7 life lessons we learned from watching 'Full Metal Jacket' - We Are The Mighty

7 life lessons we learned from watching ‘Full Metal Jacket’

Considered one of the greatest military movies ever recorded on film, 1987’s Full Metal Jacket was much more than just a 2-hour war epic directed by the late Stanley Kubrick. It showed the world the journey of a recruit making his way through basic training and shoved in the dangerous, combative pit known Vietnam in the late 1960s.

Although Full Metal Jacket has its fair share of inaccuracies, there are many life lessons to learn from it that the audience may have overlooked:

1. Fearing the drill instructor

Marine boot camp is no walk in the park, especially in those days.  Gunny Hartman (played by R. Lee Ermey, a Marine veteran) presented a real look of how drill instructors treated their all-star recruits. Many who’ve watched this film prior to visiting with their local Marine recruiter might second guess their career choice.

7 life lessons we learned from watching ‘Full Metal Jacket’
Words of encouragement from your friendly neighborhood drill instructor (Image via Warner Bros.)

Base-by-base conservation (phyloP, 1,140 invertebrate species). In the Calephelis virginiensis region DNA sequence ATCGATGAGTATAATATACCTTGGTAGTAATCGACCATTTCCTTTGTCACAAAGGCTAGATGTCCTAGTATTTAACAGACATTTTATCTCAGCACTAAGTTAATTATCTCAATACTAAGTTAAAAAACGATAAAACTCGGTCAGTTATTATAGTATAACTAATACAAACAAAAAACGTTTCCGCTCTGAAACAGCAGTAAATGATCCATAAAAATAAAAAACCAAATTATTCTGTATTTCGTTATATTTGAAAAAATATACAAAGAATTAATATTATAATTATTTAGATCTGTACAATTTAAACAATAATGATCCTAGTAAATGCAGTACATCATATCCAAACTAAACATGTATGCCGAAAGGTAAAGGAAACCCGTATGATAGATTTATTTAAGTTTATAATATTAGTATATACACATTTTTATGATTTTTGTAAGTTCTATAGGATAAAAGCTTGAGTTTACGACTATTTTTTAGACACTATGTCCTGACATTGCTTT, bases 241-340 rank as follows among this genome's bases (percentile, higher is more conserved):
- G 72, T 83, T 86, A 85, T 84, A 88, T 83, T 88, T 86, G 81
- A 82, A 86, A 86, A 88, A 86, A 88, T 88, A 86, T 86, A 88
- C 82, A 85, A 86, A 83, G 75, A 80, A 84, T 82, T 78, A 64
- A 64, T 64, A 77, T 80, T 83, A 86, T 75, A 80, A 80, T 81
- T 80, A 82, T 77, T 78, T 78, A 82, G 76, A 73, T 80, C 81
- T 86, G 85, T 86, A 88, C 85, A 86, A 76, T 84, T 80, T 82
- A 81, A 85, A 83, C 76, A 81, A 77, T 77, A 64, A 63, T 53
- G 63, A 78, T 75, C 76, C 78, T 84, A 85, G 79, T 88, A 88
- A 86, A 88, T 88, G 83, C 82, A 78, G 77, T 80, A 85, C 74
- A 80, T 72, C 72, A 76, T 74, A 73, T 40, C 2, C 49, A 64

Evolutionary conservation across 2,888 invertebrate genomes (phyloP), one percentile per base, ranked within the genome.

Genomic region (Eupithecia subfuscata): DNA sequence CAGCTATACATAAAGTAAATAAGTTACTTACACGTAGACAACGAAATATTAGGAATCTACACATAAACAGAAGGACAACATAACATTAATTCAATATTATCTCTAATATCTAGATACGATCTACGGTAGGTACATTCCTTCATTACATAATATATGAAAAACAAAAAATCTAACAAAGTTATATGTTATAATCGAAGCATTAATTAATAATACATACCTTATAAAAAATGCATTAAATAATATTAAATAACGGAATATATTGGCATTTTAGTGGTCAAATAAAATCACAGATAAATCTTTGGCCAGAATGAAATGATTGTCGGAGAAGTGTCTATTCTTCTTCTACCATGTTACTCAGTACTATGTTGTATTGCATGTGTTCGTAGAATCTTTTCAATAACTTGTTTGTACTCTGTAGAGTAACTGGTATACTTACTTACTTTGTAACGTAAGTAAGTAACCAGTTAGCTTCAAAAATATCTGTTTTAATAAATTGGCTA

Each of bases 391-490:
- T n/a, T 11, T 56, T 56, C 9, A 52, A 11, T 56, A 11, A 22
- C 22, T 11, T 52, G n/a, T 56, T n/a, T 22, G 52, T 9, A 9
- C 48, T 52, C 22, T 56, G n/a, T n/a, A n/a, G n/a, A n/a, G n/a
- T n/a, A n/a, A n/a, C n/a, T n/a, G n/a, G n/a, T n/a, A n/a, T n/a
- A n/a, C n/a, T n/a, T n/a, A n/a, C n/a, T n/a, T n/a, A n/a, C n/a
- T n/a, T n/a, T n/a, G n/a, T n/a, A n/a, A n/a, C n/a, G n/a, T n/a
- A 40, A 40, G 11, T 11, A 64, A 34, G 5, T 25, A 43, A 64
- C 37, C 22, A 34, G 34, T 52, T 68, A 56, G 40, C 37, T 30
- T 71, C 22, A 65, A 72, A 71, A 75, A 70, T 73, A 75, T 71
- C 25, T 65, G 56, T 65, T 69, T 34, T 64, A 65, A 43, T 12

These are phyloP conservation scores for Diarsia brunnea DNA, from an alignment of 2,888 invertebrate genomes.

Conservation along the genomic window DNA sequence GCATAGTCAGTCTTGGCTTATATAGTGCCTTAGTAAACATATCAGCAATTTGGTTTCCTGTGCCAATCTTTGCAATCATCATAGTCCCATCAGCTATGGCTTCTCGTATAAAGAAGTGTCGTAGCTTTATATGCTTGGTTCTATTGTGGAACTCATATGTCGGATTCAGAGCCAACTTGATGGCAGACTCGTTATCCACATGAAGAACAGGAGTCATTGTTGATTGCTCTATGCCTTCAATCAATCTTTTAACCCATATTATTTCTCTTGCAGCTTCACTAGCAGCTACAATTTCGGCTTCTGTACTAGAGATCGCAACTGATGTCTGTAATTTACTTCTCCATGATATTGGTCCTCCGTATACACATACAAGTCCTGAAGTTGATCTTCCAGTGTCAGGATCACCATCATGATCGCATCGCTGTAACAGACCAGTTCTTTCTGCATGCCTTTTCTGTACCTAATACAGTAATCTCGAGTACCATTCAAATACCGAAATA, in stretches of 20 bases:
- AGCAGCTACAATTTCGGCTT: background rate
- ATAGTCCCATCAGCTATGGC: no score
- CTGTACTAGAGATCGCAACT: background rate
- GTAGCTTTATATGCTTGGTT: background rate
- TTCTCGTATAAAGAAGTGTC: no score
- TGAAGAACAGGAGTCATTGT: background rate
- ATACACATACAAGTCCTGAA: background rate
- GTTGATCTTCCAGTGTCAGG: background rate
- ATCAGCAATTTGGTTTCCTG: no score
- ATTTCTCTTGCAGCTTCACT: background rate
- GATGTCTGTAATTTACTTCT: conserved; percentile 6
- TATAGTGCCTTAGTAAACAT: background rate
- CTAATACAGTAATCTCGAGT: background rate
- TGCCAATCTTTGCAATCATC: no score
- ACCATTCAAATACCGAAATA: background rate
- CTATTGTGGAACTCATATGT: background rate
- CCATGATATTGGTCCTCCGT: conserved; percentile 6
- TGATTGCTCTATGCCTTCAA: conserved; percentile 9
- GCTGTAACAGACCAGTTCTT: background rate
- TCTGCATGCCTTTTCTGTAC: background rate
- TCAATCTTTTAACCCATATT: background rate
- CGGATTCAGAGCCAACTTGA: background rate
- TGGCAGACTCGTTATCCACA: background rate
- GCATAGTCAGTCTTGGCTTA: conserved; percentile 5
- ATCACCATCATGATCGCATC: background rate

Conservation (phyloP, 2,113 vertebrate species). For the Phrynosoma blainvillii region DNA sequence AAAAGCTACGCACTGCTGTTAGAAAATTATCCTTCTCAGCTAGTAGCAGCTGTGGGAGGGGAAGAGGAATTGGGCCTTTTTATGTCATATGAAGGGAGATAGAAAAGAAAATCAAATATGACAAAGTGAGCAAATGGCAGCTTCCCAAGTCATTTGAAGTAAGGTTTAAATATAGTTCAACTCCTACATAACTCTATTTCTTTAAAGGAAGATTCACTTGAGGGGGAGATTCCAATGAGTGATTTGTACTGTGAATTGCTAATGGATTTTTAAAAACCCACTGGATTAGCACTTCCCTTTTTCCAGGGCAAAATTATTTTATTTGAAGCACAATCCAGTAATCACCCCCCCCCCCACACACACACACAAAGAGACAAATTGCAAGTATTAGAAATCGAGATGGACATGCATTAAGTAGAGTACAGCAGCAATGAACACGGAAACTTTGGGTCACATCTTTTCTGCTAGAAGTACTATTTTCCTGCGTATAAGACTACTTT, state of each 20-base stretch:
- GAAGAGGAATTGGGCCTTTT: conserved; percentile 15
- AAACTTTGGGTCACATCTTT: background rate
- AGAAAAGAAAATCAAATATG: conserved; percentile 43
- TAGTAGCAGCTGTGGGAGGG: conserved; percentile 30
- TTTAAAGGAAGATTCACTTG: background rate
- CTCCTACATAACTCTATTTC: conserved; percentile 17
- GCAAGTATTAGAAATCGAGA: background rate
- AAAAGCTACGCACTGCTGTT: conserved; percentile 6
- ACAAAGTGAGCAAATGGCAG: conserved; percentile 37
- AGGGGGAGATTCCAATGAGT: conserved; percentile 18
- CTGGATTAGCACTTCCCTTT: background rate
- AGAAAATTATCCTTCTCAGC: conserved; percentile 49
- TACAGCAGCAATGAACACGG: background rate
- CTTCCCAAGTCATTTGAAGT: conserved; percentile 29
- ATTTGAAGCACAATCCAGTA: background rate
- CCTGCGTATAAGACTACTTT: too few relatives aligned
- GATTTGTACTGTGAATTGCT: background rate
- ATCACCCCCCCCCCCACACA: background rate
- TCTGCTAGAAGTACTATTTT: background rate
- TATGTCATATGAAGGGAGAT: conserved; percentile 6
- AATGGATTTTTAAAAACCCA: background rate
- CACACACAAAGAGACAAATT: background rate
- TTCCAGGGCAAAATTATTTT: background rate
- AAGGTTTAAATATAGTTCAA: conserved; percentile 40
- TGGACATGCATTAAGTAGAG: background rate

2. How to properly construct a “war face”

Marines are trained to fight and intimidate their enemies. Private Joker (Matthew Modine) found out the hard way how much his war face needs improving if he wants to intimidate anything.

7 life lessons we learned from watching ‘Full Metal Jacket’
That’s not a war face. (Image via Warner Bros.)


3. The difference between a rifle and a gun

It can get a little weird in the armed forces.

Don’t confuse these two. (

4. Grunts automatically don’t like POGs vice versa

This has been an ongoing rivalry for decades — with no signs of ending.

5. Victory might not be possible

If there’s a war, everyone loses.

Dark? Yeah, we think so, too. 

6. Respect is earned — never issued

If you want to get anywhere in life, stick to your guns and pick your words wisely.

7. You’re going to have to make do with what you got

“Improvise, adapt, and overcome” is one of the many mottos the Marine Corps uses.

Just because you need something, doesn’t mean life is going to issue it.


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